In Kuhn’s framework, the domain of normal science is the incremental addition of detailed knowledge and insights based on the prevailing consensus by a process of ‘puzzle-solving.’ Any hypotheses that are framed are rooted in accepted general principles and models. Notably, this type of scientific endeavor is clearly amenable to both institutionalization and professionalization. Almost by definition, this does not lead to the kind of ‘great’ advances and inventions that are highlighted in a narrative history of science because, while the incremental accretion of knowledge in a field may be of immense interest to insiders, it does not necessarily arrest the attention of either the student or the public at large. According to Kuhn, major advances and innovations occur almost organically when the accumulation of non-conforming information crosses a critical threshold that he termed as a ‘crisis’ in the discipline. The idea of a disciplinary crisis is certainly an apt metaphor in some historical instances. For example, it accurately reflects the kind of experimental problems that laid the foundations for the historical development of Einstein’s special theory of relativity and quantum mechanics. However, it is not readily applicable in other cases, for example, Gregor Mendel’s work (1866) on inheritance in pea plants and his theory of ‘genes,’ that were not precipitated by any recognition of a pre-existing ‘crisis’ in the field of biology. Instead, the theory of dominant and recessive genes was proposed as a model to account for the relative proportions of offspring displaying distinct external features or phenotypes when pure-breeding parents of different phenotypes were crossed. Therefore, textbooks repeatedly emphasize that Mendel was ‘ahead of his times,’ which statement implies that he was not responding to any disciplinary crisis. Mendel published his work 7 years after Charles Darwin published his celebrated Origin of Species in 1859. Very importantly, though the Origin went through five more editions that involved significant revisions under Darwin’s supervision, the last being published in 1872, Darwin labored unaware that Mendel’s postulate of ‘genes’ could provide a crucial concept with explanatory power for the actual mechanism of both heredity and evolution. It was only with the “modern synthesis” initiated at the beginning of the twentieth century by Hugo de Vries that the relationship between genes and organismal evolution was perceived.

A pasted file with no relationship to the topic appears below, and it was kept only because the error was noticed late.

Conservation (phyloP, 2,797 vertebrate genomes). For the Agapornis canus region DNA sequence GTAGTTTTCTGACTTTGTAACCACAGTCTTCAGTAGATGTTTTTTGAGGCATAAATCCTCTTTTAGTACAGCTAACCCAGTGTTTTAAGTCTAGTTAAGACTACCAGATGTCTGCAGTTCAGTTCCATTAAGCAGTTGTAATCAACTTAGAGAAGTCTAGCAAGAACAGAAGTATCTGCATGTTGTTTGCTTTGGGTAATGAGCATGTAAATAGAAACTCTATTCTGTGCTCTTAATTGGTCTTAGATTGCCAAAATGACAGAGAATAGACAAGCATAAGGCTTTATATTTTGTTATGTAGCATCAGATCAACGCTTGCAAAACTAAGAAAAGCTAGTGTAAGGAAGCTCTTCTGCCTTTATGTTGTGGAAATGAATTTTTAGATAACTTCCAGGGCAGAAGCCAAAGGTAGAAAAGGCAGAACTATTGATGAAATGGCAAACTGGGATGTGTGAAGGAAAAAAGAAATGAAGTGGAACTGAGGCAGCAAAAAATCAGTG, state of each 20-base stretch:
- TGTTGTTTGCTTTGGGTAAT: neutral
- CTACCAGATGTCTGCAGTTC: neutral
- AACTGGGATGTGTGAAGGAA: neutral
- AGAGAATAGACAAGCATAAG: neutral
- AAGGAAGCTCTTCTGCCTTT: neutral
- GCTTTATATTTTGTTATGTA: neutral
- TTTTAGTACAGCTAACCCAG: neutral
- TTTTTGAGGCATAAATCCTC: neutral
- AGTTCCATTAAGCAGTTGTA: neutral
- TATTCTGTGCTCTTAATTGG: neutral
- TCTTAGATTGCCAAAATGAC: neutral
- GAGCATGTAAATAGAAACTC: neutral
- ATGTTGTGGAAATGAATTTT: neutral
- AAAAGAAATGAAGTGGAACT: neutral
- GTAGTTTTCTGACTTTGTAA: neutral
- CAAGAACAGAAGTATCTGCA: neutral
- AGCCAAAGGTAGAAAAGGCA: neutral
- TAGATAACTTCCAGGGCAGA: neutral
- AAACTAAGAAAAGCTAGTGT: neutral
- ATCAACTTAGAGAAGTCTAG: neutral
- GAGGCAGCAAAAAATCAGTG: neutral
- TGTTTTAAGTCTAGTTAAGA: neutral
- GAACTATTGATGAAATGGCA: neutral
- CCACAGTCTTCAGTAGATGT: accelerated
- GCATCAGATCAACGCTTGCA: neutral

The history of science therefore contains not only celebrated accounts of serendipity, improbable coincidences and idiosyncratic insights, but also less frequently mentioned instances of missed chances and lost time. We therefore suggest that the actual history of science is less amenable to ‘narrative-building’ than we would like. This, in turn, implies a certain loss of control of processes and events, which is worrying in the professional realm wherein employees and organizations alike are expected to direct efforts toward repeatedly and reproducibly achieving (often monetarily) tangible outcomes. Institutional mechanisms are sought to be formulated to encourage scientific advances that have historically defied the reduction to a ‘standard narrative’ or, in corporate parlance, a ‘standard operating procedure’ (SOP). For example, Nonaka and Takeuchi develop the idea of a ‘hypertext’ organizational structure that would be conducive to the creation and operationalization of formerly tacit knowledge, by being able to flexibly alternate between predictable and efficient bureaucratic processes and a problem-based task force approach (Nonaka and Takeuchi, 1997). However, the present work is more focused on the individual educator, and we suggest that this undoubtedly crucial issue of organizational facilitation for the exercise of individual abilities deserves a discussion on its own.